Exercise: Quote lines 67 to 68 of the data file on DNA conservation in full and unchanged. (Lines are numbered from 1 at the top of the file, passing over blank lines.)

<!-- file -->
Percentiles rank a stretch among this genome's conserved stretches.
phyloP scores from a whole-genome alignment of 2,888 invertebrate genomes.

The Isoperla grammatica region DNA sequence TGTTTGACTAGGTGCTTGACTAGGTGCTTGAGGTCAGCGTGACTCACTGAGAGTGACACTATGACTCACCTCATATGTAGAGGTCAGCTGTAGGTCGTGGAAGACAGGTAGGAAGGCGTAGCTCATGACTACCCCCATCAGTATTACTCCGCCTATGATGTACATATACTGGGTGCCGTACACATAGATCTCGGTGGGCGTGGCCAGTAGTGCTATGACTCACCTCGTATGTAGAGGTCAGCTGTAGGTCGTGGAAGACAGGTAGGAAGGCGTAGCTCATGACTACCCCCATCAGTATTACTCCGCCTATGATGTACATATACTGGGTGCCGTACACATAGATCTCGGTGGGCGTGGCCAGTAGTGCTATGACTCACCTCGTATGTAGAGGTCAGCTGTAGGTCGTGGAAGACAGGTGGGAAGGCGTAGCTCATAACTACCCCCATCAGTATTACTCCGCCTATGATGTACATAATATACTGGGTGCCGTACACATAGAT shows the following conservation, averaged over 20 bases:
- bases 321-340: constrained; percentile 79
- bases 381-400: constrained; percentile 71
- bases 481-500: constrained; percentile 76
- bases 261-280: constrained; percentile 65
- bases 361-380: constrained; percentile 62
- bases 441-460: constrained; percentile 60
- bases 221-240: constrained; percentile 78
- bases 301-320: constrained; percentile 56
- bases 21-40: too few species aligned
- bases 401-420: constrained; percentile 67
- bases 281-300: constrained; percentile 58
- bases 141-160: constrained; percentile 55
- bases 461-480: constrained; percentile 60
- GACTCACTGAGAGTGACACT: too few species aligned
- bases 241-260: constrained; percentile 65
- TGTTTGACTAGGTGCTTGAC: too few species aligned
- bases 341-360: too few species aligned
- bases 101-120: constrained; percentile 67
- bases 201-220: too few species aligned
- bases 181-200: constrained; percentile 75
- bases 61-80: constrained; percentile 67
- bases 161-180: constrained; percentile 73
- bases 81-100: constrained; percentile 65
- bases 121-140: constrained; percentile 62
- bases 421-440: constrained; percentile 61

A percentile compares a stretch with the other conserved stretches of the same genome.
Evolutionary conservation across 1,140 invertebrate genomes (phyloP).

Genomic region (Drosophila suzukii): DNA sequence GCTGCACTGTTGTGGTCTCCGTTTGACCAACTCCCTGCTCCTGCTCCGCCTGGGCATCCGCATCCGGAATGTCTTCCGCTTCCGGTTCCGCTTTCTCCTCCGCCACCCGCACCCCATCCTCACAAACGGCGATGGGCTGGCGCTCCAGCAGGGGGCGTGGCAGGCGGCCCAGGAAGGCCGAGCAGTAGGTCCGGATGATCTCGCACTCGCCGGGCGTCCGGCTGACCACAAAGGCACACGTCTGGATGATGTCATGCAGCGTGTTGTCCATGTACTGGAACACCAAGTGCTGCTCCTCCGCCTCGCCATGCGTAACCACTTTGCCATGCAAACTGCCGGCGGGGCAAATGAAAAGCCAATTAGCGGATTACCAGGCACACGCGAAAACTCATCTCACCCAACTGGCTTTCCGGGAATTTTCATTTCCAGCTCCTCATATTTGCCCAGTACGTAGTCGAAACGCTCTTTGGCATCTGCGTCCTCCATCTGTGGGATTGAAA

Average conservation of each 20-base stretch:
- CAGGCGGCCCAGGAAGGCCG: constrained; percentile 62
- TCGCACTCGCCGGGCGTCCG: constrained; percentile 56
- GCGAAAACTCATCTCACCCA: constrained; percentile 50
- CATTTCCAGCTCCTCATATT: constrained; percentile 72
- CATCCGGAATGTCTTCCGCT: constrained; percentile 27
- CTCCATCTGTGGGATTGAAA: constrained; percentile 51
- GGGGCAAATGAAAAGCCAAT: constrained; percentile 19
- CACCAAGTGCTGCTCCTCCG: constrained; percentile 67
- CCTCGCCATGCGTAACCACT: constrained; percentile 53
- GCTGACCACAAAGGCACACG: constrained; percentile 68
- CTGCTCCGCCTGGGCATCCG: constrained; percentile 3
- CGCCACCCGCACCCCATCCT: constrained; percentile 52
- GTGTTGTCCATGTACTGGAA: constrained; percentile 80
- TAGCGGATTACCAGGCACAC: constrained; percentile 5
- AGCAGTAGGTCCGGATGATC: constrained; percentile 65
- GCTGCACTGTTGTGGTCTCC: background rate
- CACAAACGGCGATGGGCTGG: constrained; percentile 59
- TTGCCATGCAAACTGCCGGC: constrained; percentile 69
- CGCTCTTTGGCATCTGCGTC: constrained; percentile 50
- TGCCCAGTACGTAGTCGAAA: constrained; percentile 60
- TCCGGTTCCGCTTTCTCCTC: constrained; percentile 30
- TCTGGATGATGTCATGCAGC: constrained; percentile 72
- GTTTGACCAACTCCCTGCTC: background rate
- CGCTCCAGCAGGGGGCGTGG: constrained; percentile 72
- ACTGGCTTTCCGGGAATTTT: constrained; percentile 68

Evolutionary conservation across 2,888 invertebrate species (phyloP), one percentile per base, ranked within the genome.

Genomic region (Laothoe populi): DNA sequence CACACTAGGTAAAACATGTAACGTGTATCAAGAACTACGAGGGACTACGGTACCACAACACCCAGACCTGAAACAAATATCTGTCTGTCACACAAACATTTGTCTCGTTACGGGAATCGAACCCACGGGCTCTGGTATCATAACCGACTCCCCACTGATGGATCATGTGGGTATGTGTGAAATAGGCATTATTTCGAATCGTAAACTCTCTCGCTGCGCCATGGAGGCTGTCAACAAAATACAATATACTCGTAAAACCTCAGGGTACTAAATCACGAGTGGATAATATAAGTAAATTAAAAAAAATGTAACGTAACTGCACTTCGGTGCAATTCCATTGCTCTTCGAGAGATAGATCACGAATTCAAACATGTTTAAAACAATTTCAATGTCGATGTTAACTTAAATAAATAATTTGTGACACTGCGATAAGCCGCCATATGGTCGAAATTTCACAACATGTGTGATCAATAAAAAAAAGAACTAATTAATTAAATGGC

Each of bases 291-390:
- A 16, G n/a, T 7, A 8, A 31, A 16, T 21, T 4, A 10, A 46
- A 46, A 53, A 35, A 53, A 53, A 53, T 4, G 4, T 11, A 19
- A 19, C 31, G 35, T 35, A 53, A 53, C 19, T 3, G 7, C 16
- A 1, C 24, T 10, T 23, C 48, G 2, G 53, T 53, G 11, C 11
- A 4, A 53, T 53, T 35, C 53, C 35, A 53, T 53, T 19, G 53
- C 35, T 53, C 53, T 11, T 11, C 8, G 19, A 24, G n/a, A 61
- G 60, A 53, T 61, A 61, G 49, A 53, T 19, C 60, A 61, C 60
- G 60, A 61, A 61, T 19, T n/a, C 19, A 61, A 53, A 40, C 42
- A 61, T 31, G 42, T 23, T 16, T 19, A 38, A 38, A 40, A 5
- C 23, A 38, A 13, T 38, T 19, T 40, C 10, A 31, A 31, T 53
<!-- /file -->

- G 60, A 53, T 61, A 61, G 49, A 53, T 19, C 60, A 61, C 60
- G 60, A 61, A 61, T 19, T n/a, C 19, A 61, A 53, A 40, C 42